<figure class="United States Census, 1860," database with images, FamilySearch (https://familysearch.org/ark:/61903/3:1:33S7-9BSD-JPH?cc=1473181&wc=7QMS-CV8%3A1589435701%2C1589424899%2C1589422206 : 24 March 2017), South Carolina > Laurens > Not Stated > image 46 of 254; from "1860 U.S. Federal Census – Population," database, Fold3.com (http://www.fold3.com : n.d.); citing NARA microfilm publication M653 (Washington, D.C.: National Archives and Records Administration, n.d.). ” class=”wp-image-211730″/><figcaption>“United States Census, 1860,” database with images, FamilySearch (https://familysearch.org/ark:/61903/3:1:33S7-9BSD-JPH?cc=1473181&wc=7QMS-CV8%3A1589435701%2C1589424899%2C1589422206 : 24 March 2017), South Carolina > Laurens > Not Stated > image 46 of 254; from “1860 U.S. Federal Census – Population,” database, Fold3.com (http://www.fold3.com : n.d.); citing NARA microfilm publication M653 (Washington, D.C.: National Archives and Records Administration, n.d.). </figcaption></figure>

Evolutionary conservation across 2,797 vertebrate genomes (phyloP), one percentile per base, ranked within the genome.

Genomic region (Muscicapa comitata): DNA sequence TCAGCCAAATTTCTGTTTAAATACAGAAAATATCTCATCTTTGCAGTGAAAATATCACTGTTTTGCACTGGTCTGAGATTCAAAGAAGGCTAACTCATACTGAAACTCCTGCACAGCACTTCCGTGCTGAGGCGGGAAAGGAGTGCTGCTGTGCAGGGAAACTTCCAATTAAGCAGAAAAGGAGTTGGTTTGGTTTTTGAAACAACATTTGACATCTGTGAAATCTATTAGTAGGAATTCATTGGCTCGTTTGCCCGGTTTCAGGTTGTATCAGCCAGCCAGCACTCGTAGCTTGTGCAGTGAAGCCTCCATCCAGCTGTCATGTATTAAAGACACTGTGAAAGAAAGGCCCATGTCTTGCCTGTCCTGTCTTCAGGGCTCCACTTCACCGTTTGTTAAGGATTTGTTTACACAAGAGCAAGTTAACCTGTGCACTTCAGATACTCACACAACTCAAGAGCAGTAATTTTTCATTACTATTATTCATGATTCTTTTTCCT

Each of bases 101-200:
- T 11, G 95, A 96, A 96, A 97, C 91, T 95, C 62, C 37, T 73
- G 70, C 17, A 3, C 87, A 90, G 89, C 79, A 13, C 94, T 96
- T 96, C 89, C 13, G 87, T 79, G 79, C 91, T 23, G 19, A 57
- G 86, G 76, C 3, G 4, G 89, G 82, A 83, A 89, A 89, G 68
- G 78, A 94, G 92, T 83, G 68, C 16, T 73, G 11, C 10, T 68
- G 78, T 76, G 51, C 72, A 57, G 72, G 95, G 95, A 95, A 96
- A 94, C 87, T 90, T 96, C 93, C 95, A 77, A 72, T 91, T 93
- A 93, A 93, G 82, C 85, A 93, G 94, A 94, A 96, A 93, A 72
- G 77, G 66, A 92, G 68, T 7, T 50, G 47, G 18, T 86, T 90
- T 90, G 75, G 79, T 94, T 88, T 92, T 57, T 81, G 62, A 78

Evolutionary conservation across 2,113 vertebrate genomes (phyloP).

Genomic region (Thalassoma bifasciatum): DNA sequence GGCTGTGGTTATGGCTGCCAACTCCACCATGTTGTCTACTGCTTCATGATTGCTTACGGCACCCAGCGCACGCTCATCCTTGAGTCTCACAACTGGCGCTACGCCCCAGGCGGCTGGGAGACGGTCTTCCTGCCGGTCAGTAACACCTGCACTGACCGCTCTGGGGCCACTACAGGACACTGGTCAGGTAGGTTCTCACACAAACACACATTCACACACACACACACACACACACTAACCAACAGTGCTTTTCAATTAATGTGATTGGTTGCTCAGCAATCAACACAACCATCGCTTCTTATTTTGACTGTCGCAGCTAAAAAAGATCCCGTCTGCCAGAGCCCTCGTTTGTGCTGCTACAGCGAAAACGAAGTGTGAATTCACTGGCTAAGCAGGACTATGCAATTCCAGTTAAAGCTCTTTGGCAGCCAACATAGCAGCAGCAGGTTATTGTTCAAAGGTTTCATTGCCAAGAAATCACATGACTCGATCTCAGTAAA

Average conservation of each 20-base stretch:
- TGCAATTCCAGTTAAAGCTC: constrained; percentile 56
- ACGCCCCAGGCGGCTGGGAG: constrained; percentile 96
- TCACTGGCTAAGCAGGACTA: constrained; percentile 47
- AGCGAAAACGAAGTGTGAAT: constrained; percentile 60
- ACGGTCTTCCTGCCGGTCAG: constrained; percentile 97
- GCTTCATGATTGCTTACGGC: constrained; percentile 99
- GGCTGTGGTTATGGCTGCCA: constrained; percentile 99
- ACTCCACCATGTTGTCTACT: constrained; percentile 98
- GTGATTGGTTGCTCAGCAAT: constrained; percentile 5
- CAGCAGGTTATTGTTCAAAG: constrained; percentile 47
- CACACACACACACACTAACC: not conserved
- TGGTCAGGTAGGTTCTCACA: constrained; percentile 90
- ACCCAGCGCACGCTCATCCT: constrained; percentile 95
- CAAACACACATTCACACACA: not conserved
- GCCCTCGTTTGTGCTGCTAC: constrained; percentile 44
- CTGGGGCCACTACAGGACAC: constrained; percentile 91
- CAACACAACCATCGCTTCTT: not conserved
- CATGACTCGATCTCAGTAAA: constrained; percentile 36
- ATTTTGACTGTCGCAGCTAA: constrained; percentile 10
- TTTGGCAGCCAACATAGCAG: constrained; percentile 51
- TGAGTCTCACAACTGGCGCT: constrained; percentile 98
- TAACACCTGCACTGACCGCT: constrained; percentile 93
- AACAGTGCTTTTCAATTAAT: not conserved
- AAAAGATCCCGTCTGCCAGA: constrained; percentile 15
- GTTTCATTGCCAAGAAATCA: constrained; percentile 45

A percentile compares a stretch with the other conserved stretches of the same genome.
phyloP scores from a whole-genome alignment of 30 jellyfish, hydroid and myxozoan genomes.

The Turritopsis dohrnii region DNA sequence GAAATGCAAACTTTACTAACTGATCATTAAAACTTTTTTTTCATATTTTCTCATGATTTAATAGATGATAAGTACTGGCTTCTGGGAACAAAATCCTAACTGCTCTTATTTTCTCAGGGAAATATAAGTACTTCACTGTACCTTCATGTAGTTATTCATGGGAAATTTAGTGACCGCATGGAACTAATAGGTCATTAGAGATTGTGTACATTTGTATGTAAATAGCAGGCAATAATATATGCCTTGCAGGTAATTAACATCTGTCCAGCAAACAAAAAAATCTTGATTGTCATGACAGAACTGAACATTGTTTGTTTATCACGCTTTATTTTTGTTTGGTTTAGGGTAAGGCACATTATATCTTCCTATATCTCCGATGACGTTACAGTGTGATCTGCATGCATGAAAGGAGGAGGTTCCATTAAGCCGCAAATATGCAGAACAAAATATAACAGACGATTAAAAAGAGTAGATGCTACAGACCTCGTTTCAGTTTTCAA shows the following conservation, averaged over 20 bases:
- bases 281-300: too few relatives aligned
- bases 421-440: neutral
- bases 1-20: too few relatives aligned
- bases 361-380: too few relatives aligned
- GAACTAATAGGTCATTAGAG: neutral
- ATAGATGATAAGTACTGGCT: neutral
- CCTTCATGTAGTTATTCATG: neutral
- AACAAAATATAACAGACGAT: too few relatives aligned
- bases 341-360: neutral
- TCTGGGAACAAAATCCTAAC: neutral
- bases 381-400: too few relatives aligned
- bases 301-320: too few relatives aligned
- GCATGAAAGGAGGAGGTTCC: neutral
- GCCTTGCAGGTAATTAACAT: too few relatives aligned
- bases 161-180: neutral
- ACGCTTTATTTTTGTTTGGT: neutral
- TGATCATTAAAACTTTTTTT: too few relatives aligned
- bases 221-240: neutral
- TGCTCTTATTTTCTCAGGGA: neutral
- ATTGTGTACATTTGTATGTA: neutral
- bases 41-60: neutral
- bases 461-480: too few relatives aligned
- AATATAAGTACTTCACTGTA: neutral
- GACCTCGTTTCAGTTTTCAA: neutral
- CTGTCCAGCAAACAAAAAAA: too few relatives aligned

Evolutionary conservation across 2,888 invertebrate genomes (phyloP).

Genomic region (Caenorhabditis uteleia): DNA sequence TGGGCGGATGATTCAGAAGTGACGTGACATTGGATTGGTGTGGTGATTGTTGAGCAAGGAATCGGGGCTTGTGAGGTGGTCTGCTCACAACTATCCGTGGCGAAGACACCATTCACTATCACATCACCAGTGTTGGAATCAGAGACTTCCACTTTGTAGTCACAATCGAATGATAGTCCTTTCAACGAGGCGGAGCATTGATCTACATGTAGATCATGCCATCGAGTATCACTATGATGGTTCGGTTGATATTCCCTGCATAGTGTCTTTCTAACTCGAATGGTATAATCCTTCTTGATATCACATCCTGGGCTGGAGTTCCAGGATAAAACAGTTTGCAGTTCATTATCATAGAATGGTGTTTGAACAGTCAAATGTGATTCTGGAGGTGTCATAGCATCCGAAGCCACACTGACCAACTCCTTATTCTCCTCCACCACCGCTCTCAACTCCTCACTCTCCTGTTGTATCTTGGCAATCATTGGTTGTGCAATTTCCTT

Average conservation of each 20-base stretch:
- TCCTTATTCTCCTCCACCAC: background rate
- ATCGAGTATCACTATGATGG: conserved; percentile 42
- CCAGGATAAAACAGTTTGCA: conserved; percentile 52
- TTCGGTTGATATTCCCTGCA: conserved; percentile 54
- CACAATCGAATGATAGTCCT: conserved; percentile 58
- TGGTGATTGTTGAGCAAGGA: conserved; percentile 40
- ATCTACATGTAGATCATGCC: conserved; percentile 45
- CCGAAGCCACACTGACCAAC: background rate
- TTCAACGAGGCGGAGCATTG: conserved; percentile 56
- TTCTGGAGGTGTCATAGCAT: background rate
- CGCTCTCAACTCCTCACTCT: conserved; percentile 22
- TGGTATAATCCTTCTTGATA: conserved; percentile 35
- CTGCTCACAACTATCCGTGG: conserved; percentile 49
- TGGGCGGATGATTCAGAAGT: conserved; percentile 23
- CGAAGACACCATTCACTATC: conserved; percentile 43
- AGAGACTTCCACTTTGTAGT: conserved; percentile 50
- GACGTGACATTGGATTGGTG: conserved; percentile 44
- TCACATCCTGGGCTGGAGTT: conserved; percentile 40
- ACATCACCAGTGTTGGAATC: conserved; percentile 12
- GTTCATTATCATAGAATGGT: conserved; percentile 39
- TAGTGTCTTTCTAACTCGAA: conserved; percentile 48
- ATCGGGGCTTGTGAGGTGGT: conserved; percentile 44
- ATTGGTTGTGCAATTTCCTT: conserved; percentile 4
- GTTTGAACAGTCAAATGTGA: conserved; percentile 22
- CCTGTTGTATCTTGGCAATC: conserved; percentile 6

<p>In 1870, Basil Smith, the youngest son of John Skinner Smith, was the only man at home. Three doors down from him lived Henry Smith, a black, and Mary Smith, a white. This is Henry and Mary Smith. </p>



<figure class="United States Census, 1870," database with images, FamilySearch (https://familysearch.org/ark:/61903/3:1:S3HT-6Q39-5FN?cc=1438024&wc=92K7-YWY%3A518655201%2C519281601%2C519293701 : 22 May 2014), South Carolina > Laurens > Laurens County > image 113 of 168; citing NARA microfilm publication M593 (Washington, D.C.: National Archives and Records Administration, n.d.).” class=”wp-image-211732″><figcaption>“United States Census, 1870,” database with images, FamilySearch (https://familysearch.org/ark:/61903/3:1:S3HT-6Q39-5FN?cc=1438024&wc=92K7-YWY%3A518655201%2C519281601%2C519293701 : 22 May 2014), South Carolina > Laurens > Laurens County > image 113 of 168; citing NARA microfilm publication M593 (Washington, D.C.: National Archives and Records Administration, n.d.).</figcaption></figure>